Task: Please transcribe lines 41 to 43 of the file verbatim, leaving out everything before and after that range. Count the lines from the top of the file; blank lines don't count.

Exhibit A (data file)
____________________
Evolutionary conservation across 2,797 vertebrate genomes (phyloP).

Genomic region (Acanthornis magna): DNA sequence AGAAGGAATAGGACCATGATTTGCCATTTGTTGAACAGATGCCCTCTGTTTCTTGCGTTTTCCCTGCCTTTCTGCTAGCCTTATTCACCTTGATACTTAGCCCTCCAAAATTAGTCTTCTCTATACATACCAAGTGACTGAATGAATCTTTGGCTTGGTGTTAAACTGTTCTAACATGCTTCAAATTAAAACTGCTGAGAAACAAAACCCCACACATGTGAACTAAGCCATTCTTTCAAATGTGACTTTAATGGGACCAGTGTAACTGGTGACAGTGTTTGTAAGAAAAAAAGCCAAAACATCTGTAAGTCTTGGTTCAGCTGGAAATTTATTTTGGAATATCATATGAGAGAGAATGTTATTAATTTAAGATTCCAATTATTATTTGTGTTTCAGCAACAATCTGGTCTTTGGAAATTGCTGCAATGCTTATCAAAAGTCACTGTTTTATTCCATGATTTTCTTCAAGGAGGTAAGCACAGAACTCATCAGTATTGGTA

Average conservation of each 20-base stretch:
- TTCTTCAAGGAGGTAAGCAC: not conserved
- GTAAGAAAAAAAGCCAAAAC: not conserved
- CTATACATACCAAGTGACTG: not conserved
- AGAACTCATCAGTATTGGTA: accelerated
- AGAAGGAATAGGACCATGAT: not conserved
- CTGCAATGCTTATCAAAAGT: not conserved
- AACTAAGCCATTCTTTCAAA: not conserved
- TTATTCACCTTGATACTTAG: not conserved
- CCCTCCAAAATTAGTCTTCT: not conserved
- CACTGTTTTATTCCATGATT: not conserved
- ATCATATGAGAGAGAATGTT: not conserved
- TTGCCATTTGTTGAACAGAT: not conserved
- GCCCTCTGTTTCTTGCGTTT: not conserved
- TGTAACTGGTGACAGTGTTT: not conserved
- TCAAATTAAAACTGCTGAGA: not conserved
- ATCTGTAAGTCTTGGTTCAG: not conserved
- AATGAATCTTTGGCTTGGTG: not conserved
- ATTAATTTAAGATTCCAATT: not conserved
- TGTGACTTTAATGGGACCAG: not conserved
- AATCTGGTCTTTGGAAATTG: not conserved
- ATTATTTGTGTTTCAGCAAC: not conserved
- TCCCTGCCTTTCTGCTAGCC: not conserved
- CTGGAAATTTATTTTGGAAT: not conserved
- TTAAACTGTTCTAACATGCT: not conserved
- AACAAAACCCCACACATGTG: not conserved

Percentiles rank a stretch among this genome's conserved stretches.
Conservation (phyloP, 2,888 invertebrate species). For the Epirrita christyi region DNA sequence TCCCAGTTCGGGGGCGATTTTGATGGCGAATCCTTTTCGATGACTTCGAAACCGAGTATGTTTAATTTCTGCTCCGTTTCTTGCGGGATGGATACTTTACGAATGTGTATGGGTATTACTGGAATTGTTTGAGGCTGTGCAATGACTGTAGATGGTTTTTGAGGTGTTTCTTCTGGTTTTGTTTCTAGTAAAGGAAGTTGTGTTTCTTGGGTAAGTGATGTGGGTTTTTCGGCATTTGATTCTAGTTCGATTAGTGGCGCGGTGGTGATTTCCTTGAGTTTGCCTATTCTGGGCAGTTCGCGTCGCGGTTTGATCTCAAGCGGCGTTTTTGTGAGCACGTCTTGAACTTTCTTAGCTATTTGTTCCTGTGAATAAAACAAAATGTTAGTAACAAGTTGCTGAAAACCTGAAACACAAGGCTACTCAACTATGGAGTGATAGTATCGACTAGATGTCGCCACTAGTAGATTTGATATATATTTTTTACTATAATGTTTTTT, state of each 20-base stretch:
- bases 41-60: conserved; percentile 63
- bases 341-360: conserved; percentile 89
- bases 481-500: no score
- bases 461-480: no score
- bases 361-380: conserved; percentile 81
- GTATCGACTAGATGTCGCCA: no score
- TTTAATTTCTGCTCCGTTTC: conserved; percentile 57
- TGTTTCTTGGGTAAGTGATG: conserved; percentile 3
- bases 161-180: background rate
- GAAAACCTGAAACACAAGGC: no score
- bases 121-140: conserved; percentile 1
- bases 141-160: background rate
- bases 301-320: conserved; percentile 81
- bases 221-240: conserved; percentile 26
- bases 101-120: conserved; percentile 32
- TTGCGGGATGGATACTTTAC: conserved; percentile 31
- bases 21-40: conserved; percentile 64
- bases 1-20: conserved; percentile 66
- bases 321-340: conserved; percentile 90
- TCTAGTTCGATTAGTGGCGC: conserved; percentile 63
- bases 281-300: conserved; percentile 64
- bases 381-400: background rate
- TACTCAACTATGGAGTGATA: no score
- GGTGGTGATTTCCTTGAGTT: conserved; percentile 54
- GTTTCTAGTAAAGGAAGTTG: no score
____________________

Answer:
- bases 121-140: conserved; percentile 1
- bases 141-160: background rate
- bases 301-320: conserved; percentile 81